But about five hours later, he received a telephone call from the Flatleys' neighbor, nurse Fauber, saying Erin hadn't been given the drugs yet and her mother was upset. Dr. Bercuson was surprised at the delay, according to court records.
Erin's white blood cell count kept rising, to 80,000.
When Mr. Flatley arrived at 5:45 p.m., he looked at the monitors near Erin's bed. The retired dental surgeon could see that her heart rate was up and her blood pressure was down. Something was wrong.
"Where is the doctor?" he said.
"That's him standing down there," nurses replied.
"Get him," Dr. Flatley demanded.
Dr. Anoop Goyal walked into the room. He had been called shortly after Erin was admitted to the hospital hours earlier. He had sent an infectious disease specialist to her room, ordered pain medication and a CAT scan, but hadn't seen Erin himself.
When he walked into the room, he did not know that she had hemorrhoid surgery, according to court records. He said no one told him.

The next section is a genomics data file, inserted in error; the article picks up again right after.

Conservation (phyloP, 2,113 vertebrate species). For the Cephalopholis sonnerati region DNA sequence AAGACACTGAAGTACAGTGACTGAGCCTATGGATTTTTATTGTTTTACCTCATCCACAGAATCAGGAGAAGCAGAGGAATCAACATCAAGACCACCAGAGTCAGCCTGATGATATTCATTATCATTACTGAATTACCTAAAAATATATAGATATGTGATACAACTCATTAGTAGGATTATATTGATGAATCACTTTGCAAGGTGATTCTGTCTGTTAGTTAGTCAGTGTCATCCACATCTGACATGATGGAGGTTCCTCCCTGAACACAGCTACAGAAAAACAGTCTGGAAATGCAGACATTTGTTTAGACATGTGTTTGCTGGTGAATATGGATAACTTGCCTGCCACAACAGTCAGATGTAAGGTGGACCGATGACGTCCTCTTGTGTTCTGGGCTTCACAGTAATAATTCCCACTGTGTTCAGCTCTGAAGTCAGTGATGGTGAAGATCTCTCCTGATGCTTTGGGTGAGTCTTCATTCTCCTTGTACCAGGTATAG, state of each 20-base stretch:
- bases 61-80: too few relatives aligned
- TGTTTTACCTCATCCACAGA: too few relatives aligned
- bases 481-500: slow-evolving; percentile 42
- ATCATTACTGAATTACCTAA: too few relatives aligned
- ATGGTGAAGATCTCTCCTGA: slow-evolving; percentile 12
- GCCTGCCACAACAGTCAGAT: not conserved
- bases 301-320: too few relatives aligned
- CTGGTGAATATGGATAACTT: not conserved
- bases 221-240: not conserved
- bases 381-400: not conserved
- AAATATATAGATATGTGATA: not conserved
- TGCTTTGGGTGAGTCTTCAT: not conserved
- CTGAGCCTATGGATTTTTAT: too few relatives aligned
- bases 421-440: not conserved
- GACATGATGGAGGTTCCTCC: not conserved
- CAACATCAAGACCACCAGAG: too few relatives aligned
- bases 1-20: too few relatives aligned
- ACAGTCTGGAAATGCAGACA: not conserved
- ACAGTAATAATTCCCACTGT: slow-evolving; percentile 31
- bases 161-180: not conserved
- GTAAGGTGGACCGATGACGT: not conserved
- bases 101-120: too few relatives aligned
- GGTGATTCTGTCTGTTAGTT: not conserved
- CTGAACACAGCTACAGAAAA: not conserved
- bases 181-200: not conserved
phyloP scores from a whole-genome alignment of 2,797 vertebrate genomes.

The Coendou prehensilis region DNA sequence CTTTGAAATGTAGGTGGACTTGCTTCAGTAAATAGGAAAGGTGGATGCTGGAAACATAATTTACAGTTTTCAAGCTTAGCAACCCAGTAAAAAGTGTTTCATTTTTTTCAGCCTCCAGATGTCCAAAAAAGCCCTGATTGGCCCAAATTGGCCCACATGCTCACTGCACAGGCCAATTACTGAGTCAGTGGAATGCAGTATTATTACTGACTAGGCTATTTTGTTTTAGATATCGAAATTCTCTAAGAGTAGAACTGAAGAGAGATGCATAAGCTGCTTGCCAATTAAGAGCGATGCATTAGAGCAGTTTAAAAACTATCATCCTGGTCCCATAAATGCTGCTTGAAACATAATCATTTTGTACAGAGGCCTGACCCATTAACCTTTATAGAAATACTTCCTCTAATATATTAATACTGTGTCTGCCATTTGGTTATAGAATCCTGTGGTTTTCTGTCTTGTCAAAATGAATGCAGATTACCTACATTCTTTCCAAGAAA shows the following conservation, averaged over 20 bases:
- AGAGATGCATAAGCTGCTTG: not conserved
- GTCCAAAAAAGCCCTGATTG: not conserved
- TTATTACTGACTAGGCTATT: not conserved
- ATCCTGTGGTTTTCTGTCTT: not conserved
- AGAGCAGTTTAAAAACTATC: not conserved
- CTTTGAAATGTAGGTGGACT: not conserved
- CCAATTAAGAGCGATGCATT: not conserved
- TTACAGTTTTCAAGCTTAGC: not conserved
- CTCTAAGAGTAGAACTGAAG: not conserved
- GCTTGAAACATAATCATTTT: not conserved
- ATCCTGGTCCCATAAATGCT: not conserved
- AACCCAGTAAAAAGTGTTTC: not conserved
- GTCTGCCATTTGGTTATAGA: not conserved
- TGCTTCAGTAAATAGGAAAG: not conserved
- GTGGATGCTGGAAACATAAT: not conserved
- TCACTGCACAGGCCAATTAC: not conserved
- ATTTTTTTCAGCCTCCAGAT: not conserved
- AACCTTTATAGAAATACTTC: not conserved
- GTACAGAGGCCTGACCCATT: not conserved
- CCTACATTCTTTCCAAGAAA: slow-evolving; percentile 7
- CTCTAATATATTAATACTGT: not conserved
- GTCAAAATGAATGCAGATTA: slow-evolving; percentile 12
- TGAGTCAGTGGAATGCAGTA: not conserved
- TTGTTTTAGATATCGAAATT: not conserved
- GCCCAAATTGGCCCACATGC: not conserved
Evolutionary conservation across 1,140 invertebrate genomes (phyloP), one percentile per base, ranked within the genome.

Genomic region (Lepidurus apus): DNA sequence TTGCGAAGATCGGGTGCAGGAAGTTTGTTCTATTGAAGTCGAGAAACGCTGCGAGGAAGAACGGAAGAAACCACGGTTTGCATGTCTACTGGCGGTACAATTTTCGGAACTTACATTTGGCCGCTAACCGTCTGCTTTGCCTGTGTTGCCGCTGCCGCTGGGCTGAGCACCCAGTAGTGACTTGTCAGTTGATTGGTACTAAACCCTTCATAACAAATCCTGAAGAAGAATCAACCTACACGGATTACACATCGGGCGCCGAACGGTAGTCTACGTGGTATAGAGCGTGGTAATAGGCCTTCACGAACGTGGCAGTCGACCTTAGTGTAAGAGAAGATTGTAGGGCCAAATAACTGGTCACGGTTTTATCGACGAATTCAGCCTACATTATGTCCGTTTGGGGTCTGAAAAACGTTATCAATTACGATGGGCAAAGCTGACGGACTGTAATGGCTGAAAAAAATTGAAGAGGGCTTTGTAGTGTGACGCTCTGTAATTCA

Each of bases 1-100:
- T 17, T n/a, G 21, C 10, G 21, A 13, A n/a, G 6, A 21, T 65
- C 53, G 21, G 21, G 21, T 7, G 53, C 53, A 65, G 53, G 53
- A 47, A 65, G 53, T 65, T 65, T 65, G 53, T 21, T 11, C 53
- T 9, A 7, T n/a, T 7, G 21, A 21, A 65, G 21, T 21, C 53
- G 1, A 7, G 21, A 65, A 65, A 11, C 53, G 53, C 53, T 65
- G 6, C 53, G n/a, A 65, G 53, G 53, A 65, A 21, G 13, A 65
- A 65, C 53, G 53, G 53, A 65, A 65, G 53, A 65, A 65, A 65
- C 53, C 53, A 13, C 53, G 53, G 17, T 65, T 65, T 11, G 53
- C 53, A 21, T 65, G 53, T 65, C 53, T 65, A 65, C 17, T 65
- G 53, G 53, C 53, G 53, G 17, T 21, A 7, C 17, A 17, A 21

Erin had been in the hospital for more than 15 hours, yet no one seemed to know what was going on, her family thought.
By that evening, Erin's boyfriend, C.J. Botsolas, was nervous.
"You need to calm down," one doctor told him.
Dr. Flatley was worried. He asked a doctor what was wrong.
"I think she's septic," the doctor said.
* * *
Erin's parents and her boyfriend went into a small room with a handful of doctors about 9 that Monday night.
Erin was in septic shock, a surgeon said. She could die.
Die? After hemorrhoid surgery?
"Are you kidding me?" Mrs. Flatley said.
It had never crossed her mind that death was a possibility. It was supposed to be simple surgery - like getting your tonsils out, Mrs. Flatley thought. So many people in their family had hemorrhoid surgery - Erin's grandmother and grandfather.
Doctors urged the family to go home. It was going to be a long ordeal.
Mrs. Flatley had barely slept in the five days since the surgery. She and her husband went home for a quick nap after midnight.
Dr. Flatley couldn't sleep. About 3 a.m., he called the hospital. "You better come down," the nurse said.
Dr. Flatley walked into the room and looked at his daughter's monitor. He didn't know a heart could beat that fast.
His wife stroked Erin's face. "Honey, you just got to keep trying, get better and then I'm going to take you home."
Erin tried to get out of bed. She wanted to go home.
Erin looked so bad, Mrs. Flatley thought they might be fighting a losing battle. She called Erin's sister, Jennifer, and told her to come to the hospital.